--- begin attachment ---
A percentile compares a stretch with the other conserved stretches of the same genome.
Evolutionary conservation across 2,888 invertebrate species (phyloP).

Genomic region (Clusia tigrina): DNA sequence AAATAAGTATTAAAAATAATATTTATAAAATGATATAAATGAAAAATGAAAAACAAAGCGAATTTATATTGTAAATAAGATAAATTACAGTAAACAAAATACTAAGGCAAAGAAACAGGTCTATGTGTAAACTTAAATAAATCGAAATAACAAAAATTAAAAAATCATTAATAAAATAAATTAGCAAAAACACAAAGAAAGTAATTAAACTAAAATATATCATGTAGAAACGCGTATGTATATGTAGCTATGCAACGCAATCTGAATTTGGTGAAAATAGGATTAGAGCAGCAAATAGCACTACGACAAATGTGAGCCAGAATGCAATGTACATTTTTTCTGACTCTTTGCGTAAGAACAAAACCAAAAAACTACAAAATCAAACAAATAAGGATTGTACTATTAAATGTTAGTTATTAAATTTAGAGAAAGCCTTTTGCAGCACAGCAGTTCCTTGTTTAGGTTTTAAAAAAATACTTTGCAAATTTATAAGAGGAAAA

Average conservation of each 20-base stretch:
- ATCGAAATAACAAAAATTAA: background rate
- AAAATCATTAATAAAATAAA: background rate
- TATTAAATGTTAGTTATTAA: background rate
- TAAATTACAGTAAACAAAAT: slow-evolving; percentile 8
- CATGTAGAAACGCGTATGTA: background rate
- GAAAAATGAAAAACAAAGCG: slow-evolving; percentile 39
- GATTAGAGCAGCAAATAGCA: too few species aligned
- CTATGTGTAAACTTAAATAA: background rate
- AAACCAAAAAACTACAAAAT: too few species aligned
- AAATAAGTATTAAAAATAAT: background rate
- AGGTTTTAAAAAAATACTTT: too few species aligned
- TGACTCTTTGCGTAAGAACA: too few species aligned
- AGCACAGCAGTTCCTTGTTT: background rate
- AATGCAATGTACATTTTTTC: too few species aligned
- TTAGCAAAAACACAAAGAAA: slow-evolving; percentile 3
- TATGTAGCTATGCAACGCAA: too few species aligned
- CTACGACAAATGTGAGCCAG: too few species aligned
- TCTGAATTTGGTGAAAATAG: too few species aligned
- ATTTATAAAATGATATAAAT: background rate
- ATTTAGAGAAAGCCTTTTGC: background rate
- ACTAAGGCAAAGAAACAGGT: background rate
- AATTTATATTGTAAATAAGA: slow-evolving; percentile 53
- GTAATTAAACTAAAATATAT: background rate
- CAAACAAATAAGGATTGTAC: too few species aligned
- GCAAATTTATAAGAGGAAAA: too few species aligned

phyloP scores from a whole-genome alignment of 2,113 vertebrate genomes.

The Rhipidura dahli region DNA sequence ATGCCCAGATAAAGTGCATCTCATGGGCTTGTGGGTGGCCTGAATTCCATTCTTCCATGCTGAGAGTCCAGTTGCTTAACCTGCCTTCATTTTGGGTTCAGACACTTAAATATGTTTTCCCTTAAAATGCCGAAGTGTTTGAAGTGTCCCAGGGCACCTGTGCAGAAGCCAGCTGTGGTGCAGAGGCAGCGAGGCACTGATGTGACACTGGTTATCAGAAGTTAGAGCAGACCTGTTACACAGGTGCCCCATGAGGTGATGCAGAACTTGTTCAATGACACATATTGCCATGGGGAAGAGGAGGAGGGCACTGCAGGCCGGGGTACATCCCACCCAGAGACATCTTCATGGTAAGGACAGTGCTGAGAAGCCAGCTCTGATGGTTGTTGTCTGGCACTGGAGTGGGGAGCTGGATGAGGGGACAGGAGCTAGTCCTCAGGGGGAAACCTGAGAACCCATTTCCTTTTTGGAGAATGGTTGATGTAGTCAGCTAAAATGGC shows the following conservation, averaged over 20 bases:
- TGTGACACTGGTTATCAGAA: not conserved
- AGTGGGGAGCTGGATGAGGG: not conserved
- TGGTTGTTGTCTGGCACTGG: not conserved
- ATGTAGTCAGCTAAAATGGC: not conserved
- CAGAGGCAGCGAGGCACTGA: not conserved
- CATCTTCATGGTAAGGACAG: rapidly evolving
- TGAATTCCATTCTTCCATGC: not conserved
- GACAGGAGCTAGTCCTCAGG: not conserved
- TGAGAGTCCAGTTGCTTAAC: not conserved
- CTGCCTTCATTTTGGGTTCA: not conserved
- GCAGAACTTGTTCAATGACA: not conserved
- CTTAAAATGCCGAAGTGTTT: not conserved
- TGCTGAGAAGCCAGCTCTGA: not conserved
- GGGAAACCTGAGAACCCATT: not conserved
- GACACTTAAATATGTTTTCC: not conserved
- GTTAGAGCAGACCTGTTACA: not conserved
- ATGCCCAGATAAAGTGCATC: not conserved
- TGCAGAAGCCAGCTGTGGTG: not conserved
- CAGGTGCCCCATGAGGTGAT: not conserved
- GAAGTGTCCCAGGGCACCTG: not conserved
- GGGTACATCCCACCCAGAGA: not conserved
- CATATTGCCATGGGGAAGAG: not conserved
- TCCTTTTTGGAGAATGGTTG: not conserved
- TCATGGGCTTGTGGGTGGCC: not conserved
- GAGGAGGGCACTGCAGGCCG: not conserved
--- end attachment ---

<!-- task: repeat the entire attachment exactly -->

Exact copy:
A percentile compares a stretch with the other conserved stretches of the same genome.
Evolutionary conservation across 2,888 invertebrate species (phyloP).

Genomic region (Clusia tigrina): DNA sequence AAATAAGTATTAAAAATAATATTTATAAAATGATATAAATGAAAAATGAAAAACAAAGCGAATTTATATTGTAAATAAGATAAATTACAGTAAACAAAATACTAAGGCAAAGAAACAGGTCTATGTGTAAACTTAAATAAATCGAAATAACAAAAATTAAAAAATCATTAATAAAATAAATTAGCAAAAACACAAAGAAAGTAATTAAACTAAAATATATCATGTAGAAACGCGTATGTATATGTAGCTATGCAACGCAATCTGAATTTGGTGAAAATAGGATTAGAGCAGCAAATAGCACTACGACAAATGTGAGCCAGAATGCAATGTACATTTTTTCTGACTCTTTGCGTAAGAACAAAACCAAAAAACTACAAAATCAAACAAATAAGGATTGTACTATTAAATGTTAGTTATTAAATTTAGAGAAAGCCTTTTGCAGCACAGCAGTTCCTTGTTTAGGTTTTAAAAAAATACTTTGCAAATTTATAAGAGGAAAA

Average conservation of each 20-base stretch:
- ATCGAAATAACAAAAATTAA: background rate
- AAAATCATTAATAAAATAAA: background rate
- TATTAAATGTTAGTTATTAA: background rate
- TAAATTACAGTAAACAAAAT: slow-evolving; percentile 8
- CATGTAGAAACGCGTATGTA: background rate
- GAAAAATGAAAAACAAAGCG: slow-evolving; percentile 39
- GATTAGAGCAGCAAATAGCA: too few species aligned
- CTATGTGTAAACTTAAATAA: background rate
- AAACCAAAAAACTACAAAAT: too few species aligned
- AAATAAGTATTAAAAATAAT: background rate
- AGGTTTTAAAAAAATACTTT: too few species aligned
- TGACTCTTTGCGTAAGAACA: too few species aligned
- AGCACAGCAGTTCCTTGTTT: background rate
- AATGCAATGTACATTTTTTC: too few species aligned
- TTAGCAAAAACACAAAGAAA: slow-evolving; percentile 3
- TATGTAGCTATGCAACGCAA: too few species aligned
- CTACGACAAATGTGAGCCAG: too few species aligned
- TCTGAATTTGGTGAAAATAG: too few species aligned
- ATTTATAAAATGATATAAAT: background rate
- ATTTAGAGAAAGCCTTTTGC: background rate
- ACTAAGGCAAAGAAACAGGT: background rate
- AATTTATATTGTAAATAAGA: slow-evolving; percentile 53
- GTAATTAAACTAAAATATAT: background rate
- CAAACAAATAAGGATTGTAC: too few species aligned
- GCAAATTTATAAGAGGAAAA: too few species aligned

phyloP scores from a whole-genome alignment of 2,113 vertebrate genomes.

The Rhipidura dahli region DNA sequence ATGCCCAGATAAAGTGCATCTCATGGGCTTGTGGGTGGCCTGAATTCCATTCTTCCATGCTGAGAGTCCAGTTGCTTAACCTGCCTTCATTTTGGGTTCAGACACTTAAATATGTTTTCCCTTAAAATGCCGAAGTGTTTGAAGTGTCCCAGGGCACCTGTGCAGAAGCCAGCTGTGGTGCAGAGGCAGCGAGGCACTGATGTGACACTGGTTATCAGAAGTTAGAGCAGACCTGTTACACAGGTGCCCCATGAGGTGATGCAGAACTTGTTCAATGACACATATTGCCATGGGGAAGAGGAGGAGGGCACTGCAGGCCGGGGTACATCCCACCCAGAGACATCTTCATGGTAAGGACAGTGCTGAGAAGCCAGCTCTGATGGTTGTTGTCTGGCACTGGAGTGGGGAGCTGGATGAGGGGACAGGAGCTAGTCCTCAGGGGGAAACCTGAGAACCCATTTCCTTTTTGGAGAATGGTTGATGTAGTCAGCTAAAATGGC shows the following conservation, averaged over 20 bases:
- TGTGACACTGGTTATCAGAA: not conserved
- AGTGGGGAGCTGGATGAGGG: not conserved
- TGGTTGTTGTCTGGCACTGG: not conserved
- ATGTAGTCAGCTAAAATGGC: not conserved
- CAGAGGCAGCGAGGCACTGA: not conserved
- CATCTTCATGGTAAGGACAG: rapidly evolving
- TGAATTCCATTCTTCCATGC: not conserved
- GACAGGAGCTAGTCCTCAGG: not conserved
- TGAGAGTCCAGTTGCTTAAC: not conserved
- CTGCCTTCATTTTGGGTTCA: not conserved
- GCAGAACTTGTTCAATGACA: not conserved
- CTTAAAATGCCGAAGTGTTT: not conserved
- TGCTGAGAAGCCAGCTCTGA: not conserved
- GGGAAACCTGAGAACCCATT: not conserved
- GACACTTAAATATGTTTTCC: not conserved
- GTTAGAGCAGACCTGTTACA: not conserved
- ATGCCCAGATAAAGTGCATC: not conserved
- TGCAGAAGCCAGCTGTGGTG: not conserved
- CAGGTGCCCCATGAGGTGAT: not conserved
- GAAGTGTCCCAGGGCACCTG: not conserved
- GGGTACATCCCACCCAGAGA: not conserved
- CATATTGCCATGGGGAAGAG: not conserved
- TCCTTTTTGGAGAATGGTTG: not conserved
- TCATGGGCTTGTGGGTGGCC: not conserved
- GAGGAGGGCACTGCAGGCCG: not conserved